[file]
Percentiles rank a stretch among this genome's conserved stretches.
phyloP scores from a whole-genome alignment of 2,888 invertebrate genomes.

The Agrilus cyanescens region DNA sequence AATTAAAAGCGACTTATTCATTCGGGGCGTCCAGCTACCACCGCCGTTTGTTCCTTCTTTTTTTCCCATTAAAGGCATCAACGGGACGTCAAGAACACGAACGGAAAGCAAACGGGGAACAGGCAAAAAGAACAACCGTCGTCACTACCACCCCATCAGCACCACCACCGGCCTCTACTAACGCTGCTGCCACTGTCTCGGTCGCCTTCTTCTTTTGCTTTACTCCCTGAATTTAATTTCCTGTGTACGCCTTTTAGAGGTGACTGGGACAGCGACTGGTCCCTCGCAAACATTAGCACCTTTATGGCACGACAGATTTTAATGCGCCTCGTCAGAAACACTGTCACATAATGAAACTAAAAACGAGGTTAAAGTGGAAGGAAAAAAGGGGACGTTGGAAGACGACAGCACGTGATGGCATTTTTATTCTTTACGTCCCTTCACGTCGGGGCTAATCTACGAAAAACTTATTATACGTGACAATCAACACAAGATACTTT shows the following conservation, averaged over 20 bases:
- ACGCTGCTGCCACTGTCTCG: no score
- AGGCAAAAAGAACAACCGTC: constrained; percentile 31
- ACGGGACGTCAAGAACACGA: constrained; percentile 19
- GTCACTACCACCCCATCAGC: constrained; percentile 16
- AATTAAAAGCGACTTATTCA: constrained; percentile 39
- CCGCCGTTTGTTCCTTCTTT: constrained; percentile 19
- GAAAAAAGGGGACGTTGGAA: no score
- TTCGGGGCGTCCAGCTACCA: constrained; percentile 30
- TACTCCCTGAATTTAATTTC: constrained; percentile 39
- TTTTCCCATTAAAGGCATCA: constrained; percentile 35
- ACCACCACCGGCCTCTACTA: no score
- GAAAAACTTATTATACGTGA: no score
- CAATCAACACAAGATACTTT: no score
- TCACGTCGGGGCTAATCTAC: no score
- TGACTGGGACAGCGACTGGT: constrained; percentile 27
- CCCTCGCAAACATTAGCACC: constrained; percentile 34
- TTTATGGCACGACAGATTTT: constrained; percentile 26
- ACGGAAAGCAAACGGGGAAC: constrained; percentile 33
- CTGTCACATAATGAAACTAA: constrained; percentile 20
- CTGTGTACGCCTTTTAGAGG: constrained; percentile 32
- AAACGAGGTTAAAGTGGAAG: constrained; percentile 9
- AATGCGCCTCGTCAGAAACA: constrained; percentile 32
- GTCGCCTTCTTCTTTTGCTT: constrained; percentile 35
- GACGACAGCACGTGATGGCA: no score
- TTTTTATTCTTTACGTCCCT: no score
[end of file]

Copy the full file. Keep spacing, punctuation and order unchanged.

Percentiles rank a stretch among this genome's conserved stretches.
phyloP scores from a whole-genome alignment of 2,888 invertebrate genomes.

The Agrilus cyanescens region DNA sequence AATTAAAAGCGACTTATTCATTCGGGGCGTCCAGCTACCACCGCCGTTTGTTCCTTCTTTTTTTCCCATTAAAGGCATCAACGGGACGTCAAGAACACGAACGGAAAGCAAACGGGGAACAGGCAAAAAGAACAACCGTCGTCACTACCACCCCATCAGCACCACCACCGGCCTCTACTAACGCTGCTGCCACTGTCTCGGTCGCCTTCTTCTTTTGCTTTACTCCCTGAATTTAATTTCCTGTGTACGCCTTTTAGAGGTGACTGGGACAGCGACTGGTCCCTCGCAAACATTAGCACCTTTATGGCACGACAGATTTTAATGCGCCTCGTCAGAAACACTGTCACATAATGAAACTAAAAACGAGGTTAAAGTGGAAGGAAAAAAGGGGACGTTGGAAGACGACAGCACGTGATGGCATTTTTATTCTTTACGTCCCTTCACGTCGGGGCTAATCTACGAAAAACTTATTATACGTGACAATCAACACAAGATACTTT shows the following conservation, averaged over 20 bases:
- ACGCTGCTGCCACTGTCTCG: no score
- AGGCAAAAAGAACAACCGTC: constrained; percentile 31
- ACGGGACGTCAAGAACACGA: constrained; percentile 19
- GTCACTACCACCCCATCAGC: constrained; percentile 16
- AATTAAAAGCGACTTATTCA: constrained; percentile 39
- CCGCCGTTTGTTCCTTCTTT: constrained; percentile 19
- GAAAAAAGGGGACGTTGGAA: no score
- TTCGGGGCGTCCAGCTACCA: constrained; percentile 30
- TACTCCCTGAATTTAATTTC: constrained; percentile 39
- TTTTCCCATTAAAGGCATCA: constrained; percentile 35
- ACCACCACCGGCCTCTACTA: no score
- GAAAAACTTATTATACGTGA: no score
- CAATCAACACAAGATACTTT: no score
- TCACGTCGGGGCTAATCTAC: no score
- TGACTGGGACAGCGACTGGT: constrained; percentile 27
- CCCTCGCAAACATTAGCACC: constrained; percentile 34
- TTTATGGCACGACAGATTTT: constrained; percentile 26
- ACGGAAAGCAAACGGGGAAC: constrained; percentile 33
- CTGTCACATAATGAAACTAA: constrained; percentile 20
- CTGTGTACGCCTTTTAGAGG: constrained; percentile 32
- AAACGAGGTTAAAGTGGAAG: constrained; percentile 9
- AATGCGCCTCGTCAGAAACA: constrained; percentile 32
- GTCGCCTTCTTCTTTTGCTT: constrained; percentile 35
- GACGACAGCACGTGATGGCA: no score
- TTTTTATTCTTTACGTCCCT: no score